In the Garden:
Southern California Coastal & Inland Valleys
July, 2011
Regional Report

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Alyssum smells like honey, attracts beneficial insects, and self-sows freely (but not weedily!)

Summer's Peak Growth

July is always devoted to vigorous growth and beginning harvests of the heat-lovers. Our heat finally arrived, and our plants demonstrated that either we'd succeeded in teaching them to grow deep root systems through deep watering -- or we hadn't because they pooped out, unable to handle the stress.

Reward the Ones that Thrived
Heavily mulch cultivated areas and pathways with organic matter to cut down on weeds and watering and to help keep plant roots cool. Replenish it as it decomposes into the soil. Pay special attention to shallow-rooted plants, which wilt and dry out quickly in hot, dry weather. Keep the mulch from touching stems of plants and trunks of trees to allow good air circulation and avoid possible crown rot.

Continue watering and feeding the entire garden with a balanced fertilizer and manure tea or fish emulsion every other week or so for steady growth and food production. Foliar sprays of liquid seaweed help trees, vegetables, fruits, and ornamentals withstand heat stress. Remember to not overhead water late in the day during warm weather, when leaves can't dry off by sunset, as this encourages diseases.

Some Specifics
Keep grape root zones evenly moist as the harvest approaches to assure full filling out and ripening of the grapes. Enclose whole grape clusters in paper bags for protection from birds and wasps. Excluding light will not affect the ripening or sweetening of the grapes.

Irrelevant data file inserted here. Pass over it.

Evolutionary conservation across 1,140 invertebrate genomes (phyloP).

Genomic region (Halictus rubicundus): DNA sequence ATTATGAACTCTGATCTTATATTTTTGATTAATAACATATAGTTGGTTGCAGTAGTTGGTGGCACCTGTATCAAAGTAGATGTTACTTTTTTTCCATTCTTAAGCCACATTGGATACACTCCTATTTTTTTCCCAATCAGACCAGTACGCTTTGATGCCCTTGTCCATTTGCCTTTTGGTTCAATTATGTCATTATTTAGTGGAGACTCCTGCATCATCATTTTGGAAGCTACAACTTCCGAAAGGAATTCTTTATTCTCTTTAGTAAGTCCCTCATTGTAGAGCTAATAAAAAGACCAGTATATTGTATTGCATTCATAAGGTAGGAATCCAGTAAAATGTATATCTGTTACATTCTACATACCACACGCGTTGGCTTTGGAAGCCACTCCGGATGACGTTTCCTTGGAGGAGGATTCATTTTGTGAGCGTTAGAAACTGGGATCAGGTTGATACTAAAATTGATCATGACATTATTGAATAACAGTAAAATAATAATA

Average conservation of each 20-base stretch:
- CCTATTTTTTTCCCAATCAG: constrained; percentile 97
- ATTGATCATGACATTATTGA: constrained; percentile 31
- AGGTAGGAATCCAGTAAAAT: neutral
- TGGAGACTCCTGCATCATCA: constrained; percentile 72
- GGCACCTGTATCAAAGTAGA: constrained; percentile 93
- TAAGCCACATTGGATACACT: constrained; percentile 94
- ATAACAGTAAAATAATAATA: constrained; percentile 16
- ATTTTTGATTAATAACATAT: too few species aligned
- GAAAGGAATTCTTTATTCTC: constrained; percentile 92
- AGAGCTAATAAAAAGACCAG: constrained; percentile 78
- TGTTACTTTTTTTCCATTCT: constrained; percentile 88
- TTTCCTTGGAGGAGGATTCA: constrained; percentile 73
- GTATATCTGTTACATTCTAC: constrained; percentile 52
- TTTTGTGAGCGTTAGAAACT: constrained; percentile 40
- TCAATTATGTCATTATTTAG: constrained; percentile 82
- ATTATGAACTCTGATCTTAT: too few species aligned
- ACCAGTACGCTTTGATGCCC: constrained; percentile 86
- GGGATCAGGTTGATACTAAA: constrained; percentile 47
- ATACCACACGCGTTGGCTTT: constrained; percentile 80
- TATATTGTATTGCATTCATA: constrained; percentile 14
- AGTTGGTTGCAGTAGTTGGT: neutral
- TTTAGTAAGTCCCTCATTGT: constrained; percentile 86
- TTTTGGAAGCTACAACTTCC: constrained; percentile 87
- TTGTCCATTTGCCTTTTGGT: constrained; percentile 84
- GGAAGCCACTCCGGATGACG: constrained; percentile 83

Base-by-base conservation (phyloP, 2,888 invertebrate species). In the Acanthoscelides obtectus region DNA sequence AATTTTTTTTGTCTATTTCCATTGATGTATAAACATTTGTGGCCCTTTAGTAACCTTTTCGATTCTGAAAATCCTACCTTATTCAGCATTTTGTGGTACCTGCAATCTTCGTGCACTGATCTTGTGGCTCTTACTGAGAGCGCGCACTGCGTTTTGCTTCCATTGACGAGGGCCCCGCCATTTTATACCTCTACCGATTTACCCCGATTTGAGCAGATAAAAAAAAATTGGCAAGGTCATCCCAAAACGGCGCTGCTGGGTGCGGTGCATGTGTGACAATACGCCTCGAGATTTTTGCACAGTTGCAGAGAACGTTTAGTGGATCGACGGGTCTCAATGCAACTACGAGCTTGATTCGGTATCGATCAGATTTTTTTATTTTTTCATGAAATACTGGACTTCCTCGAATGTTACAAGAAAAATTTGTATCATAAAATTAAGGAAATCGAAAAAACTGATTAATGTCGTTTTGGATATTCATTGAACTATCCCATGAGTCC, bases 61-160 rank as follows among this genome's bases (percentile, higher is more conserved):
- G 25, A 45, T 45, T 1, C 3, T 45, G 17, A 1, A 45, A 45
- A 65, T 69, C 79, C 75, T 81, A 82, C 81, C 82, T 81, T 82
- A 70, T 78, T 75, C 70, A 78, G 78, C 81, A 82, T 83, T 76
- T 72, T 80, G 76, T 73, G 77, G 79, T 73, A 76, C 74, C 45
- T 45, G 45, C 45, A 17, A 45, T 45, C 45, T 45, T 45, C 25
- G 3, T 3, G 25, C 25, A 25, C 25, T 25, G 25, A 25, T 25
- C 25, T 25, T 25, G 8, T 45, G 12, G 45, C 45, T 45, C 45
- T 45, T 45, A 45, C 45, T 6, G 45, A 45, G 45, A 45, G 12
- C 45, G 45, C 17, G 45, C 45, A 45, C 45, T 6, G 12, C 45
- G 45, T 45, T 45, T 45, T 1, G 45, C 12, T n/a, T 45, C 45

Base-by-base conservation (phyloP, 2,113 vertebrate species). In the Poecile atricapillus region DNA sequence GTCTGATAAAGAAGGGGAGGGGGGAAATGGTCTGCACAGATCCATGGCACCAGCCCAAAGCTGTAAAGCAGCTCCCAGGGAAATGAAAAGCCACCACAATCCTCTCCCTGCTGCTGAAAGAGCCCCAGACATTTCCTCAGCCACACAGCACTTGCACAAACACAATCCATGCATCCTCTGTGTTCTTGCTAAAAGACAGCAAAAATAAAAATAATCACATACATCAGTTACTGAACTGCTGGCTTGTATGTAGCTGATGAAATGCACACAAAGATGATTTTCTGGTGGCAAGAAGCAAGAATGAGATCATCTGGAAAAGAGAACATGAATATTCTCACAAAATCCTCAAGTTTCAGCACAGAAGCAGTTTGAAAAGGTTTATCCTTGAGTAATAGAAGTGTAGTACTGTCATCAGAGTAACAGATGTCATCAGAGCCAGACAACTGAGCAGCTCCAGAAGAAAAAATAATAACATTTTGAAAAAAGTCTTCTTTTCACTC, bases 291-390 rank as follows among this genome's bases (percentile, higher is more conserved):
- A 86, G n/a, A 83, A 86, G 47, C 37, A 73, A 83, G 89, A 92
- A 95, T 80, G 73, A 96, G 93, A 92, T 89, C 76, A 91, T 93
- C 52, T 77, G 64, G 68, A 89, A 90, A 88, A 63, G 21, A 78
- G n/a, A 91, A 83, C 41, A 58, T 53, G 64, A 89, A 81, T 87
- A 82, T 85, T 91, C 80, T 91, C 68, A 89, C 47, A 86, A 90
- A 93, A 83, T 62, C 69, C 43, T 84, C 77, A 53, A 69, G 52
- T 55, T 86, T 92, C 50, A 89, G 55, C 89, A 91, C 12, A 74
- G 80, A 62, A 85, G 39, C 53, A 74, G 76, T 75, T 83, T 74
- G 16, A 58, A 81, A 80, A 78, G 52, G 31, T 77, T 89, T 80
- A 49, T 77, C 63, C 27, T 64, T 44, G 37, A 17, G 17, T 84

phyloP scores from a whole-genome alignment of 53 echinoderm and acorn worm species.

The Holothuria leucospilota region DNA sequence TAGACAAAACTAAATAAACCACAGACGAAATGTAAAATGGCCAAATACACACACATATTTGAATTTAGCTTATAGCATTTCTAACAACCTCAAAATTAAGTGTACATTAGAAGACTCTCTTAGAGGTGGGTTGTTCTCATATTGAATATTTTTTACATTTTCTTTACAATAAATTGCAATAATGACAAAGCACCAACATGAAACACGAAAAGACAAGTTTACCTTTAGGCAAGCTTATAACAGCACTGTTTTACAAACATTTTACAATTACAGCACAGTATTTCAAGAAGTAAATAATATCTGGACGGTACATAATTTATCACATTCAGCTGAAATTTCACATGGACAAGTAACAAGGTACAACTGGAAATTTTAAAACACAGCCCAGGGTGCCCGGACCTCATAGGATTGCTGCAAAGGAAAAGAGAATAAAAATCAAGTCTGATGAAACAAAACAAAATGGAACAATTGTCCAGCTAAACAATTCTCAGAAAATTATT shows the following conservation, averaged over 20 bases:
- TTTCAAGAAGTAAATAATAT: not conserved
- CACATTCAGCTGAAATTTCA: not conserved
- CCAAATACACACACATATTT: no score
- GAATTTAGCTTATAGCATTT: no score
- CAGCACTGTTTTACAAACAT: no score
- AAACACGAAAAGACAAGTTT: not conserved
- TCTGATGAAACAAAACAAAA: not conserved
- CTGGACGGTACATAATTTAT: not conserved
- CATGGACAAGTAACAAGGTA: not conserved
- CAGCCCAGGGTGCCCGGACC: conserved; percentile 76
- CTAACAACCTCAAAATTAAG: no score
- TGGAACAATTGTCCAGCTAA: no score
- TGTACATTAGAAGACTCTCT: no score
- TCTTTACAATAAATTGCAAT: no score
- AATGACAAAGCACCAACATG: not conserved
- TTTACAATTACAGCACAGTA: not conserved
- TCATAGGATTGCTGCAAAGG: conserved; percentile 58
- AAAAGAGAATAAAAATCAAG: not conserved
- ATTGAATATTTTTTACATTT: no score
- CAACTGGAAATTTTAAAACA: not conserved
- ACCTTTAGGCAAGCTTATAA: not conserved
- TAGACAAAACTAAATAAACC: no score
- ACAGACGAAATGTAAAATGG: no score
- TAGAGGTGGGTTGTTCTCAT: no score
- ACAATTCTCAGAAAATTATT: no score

Tomatoes and other large plants in loamy clay soil use about one inch of water in three days of hot dry weather. Rinse the undersides of leaves with water to discourage spider mites. Tomatoes and eggplants especially like this refreshment.

Water and fertilize melons deeply once a week for juicy, fleshy fruits. Hold off irrigating melons about a week before they will ripen so their sugars will concentrate.

Pinch back herbs to encourage branching, and use the clippings either fresh or dry. Their flavor is at its peak just before they flower -- harvest them early in the morning after the dew has dried but before the day becomes warm and the fragrant oils dissipate. If you can smell them, it's too late; wait till the next day.

Encourage repeat blooming by pinching or cutting back alyssum, coreopsis, crape myrtles, dahlias, delphiniums, dianthus, fuchsias, gaillardias, lobelia, marigolds, penstemons, petunias, rose of Sharon, salvias, and verbenas. Prune chrysanthemums and poinsettias for the last time to encourage them to bush out and keep the stems from becoming scraggly by autumn -- unless you prefer a droopy or curly-stemmed display.


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